Jim Ylisela, the co-founder of Ragan Consulting Group, loves making people draw funny pictures almost as much as he likes doing communications assessments.
There’s a lot to do in a communications assessment: focus groups, a survey, personas, leadership interviews and a deep dive into communications channels, content and editorial process. It typically takes three months and you’re ready for a rest. No such luck.
So, what’s next? Here are seven steps to move from assessment to action.
1. Current state vs. future state. After gathering all that quantitative data and qualitative insight, take a deep breath and exhale. In a session with the communications team, I like to review where we started and where we think we’re going.
We could write it all down and discuss it, but I like to start by drawing pictures.
This felt a little cheeseball when I first tried it about 15 years ago, but I’ve never been disappointed by the results. If I’m on site with the team, I put people in front of flip charts or white boards, with plenty of markers, and make them draw. (They are generally reluctant at first.) Working virtually, as happens more often these days, the communicators draw pictures and hold them up to the camera.
It’s not high art, but the drawings are very insightful. Here are two of my favorites. “Unclog the cascade” is the perfect illustration of what happens to messages as they move down from leaders to managers to employees.
“Relieve the churn” shows the hurricane-like effects of all the communications, with an exhausted communicator lying face down. CSI: Communications!
The Future State pictures are even more revealing: comms at the center of a circle connecting with all departments and audiences; comms flowing not just top-down, but bottom up and side to side.
Simple? Yes. Cheesy? For sure. But brilliant for capturing the true state of affairs and what we want to change.
2. What’s your headline? We are storytellers, after all, so the next step is to write a headline that gives us the overall theme of the assessment we just did. We usually write the headline and offer it up for discussion and revision. Here are a few recent ones from our work:
- “A Story that Needs Retelling” is about a brand that has great stories to convey but can’t seem to shake the “old tape” of its past.
- “On site, but out of sight” tells the story of the employees who are hard to reach because they’re still physically on the job in a digital environment that caters to hybrid and remote workers sitting in front of computers.
3. Develop your themes. These come out in our assessment report. What are the four, five or half a dozen themes that summarize what we learned in our research? Keep it high-level. Two is too few, twenty is overwhelming. And let’s be clear about the big picture: What’s working and can be made even stronger? What would work better with a few upgrades or changes? What’s broken and needs fixing, or dare I say it, could be discontinued?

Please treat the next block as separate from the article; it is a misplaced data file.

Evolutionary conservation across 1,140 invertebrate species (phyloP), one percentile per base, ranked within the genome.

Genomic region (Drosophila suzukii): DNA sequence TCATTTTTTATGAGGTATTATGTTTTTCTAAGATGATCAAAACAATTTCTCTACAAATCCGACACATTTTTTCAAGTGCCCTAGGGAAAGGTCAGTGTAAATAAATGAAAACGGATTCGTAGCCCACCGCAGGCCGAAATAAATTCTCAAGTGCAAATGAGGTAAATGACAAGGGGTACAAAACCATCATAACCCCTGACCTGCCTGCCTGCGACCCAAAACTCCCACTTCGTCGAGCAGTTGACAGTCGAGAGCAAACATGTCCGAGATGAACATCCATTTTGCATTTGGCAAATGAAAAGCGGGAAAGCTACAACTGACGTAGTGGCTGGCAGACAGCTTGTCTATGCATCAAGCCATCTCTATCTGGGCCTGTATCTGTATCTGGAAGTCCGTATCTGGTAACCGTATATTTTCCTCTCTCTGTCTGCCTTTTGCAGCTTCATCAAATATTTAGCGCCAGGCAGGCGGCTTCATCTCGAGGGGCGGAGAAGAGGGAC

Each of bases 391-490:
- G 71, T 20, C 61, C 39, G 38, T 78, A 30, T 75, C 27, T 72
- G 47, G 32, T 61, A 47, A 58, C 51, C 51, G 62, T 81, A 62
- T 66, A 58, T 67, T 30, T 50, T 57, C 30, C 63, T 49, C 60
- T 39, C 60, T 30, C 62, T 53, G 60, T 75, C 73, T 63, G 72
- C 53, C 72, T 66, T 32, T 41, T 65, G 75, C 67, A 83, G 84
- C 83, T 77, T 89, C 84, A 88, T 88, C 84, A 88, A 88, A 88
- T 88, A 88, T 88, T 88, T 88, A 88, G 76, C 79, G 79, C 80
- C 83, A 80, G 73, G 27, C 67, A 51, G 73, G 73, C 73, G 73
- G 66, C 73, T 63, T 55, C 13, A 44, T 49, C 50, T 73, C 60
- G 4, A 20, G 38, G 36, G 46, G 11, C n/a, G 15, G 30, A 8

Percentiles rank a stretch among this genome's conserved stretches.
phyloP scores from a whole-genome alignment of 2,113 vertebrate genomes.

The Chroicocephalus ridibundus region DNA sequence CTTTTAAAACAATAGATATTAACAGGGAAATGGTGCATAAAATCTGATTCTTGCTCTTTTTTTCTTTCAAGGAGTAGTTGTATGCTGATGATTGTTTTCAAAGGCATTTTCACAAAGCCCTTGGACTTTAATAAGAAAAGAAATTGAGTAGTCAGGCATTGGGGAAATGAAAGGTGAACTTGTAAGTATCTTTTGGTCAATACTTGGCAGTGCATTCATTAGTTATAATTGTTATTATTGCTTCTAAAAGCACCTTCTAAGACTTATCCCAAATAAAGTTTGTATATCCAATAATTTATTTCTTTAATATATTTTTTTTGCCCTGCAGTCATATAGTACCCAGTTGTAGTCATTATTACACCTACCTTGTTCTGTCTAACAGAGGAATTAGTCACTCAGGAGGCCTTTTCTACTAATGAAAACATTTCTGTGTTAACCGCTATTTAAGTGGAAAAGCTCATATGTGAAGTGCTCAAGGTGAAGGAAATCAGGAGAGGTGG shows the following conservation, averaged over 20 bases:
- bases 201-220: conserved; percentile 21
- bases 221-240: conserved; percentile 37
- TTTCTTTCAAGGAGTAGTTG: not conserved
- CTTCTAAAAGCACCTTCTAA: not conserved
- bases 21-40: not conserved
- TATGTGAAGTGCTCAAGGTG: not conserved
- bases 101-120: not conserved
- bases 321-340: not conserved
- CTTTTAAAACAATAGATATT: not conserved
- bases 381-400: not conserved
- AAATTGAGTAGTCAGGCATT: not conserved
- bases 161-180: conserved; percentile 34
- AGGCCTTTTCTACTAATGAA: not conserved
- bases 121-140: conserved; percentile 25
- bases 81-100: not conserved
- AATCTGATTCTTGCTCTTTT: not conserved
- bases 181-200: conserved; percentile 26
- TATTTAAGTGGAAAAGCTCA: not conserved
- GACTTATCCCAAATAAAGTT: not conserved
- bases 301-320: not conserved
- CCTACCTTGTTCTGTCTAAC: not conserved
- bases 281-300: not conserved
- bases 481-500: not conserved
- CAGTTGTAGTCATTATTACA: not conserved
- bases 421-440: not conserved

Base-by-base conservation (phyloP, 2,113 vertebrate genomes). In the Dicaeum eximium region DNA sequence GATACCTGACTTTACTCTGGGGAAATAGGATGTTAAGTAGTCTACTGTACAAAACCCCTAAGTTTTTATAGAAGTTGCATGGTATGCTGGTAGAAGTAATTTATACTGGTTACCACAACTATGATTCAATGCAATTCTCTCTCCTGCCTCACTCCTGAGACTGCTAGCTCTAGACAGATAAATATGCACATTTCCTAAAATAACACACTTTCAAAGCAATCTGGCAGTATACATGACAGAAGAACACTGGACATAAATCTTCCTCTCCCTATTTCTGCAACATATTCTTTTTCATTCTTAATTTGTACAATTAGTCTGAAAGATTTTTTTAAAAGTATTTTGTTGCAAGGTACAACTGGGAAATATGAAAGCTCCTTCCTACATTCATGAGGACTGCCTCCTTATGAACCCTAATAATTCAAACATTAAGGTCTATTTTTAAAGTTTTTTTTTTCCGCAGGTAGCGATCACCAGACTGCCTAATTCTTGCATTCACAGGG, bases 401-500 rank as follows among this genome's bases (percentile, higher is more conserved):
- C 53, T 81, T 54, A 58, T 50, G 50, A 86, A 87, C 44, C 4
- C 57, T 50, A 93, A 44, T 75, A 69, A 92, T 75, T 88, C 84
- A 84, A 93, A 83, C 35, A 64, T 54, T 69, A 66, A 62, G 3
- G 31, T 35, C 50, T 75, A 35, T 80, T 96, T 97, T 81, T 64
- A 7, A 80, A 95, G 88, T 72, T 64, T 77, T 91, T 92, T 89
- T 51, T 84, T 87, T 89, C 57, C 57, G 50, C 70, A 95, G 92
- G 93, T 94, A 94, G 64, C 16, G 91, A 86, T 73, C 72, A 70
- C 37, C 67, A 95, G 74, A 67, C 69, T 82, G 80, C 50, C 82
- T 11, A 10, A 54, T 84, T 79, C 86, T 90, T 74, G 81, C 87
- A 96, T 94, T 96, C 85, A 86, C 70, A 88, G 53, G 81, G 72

4. Translate the themes into tactics. Now dig into the themes and categorize the tactics. If employees aren’t going to the intranet, how do we get them there? Better content? Something to push them there? If the cascade isn’t working, how can communicators help the managers convey those messages more consistently — and provide feedback to the leaders?
5. Prioritize the tactics. We can’t fix everything at once. Put your to-do list into three buckets:
a. Short-term. These are changes you can make quickly, in part because you have control over them. Employees aren’t reading your content? Write better headlines and post more compelling photos.
b. Mid-term. These may require some collaboration with colleagues in other departments, or with leadership, such as reconstructing a town hall, or creating a “push” vehicle to link employees to content.
c. Long-term. These changes typically involve technology, such as revamping the intranet or building a video studio. Caution: Just because they’re long term doesn’t mean they should be forgotten. Make time to develop a plan for these changes and recruit the help you need to make them happen.
6. Tell everyone. Employees don’t easily forget that you asked them to take yet another survey and participate in focus groups or one-on-one interviews to create personas. They want to know what came of it all, so tell them. Audit findings are news. You could:
a. Write a story about the findings, with graphics.
b. Have leaders talk about the assessment in a town hall and talk about what happens next.
c. Publish follow-up news whenever a change happens.
7. Be ready to measure — Wait, didn’t we just measure everything? Yes, but as you make changes, you need to do short-term measurement, like pulse surveys and instant focus groups, to gauge the effects.
a. Have you moved the needle on overall satisfaction with communications?
b. Did that revamped Town Hall resonate with the employees?
c. What do a few focus groups tell you about the new intranet?
Connect the dots
One last thing. Your leaders need to be part of this. An assessment isn’t a comms thing; it’s a company thing. It may require more resources, as in (dare I say it) hiring another person. (Just about every comms team I’ve encountered is understaffed.)
Most important, you must connect the audit findings with the business goals of your organization. We’re not writing better stories because we like to (OK, we do), but because better understanding among employees leads to more engagement, which leads to more productivity and retention.
It’s the job of the leaders to make the business succeed. Show them how better and more effective communication can help them achieve their goals.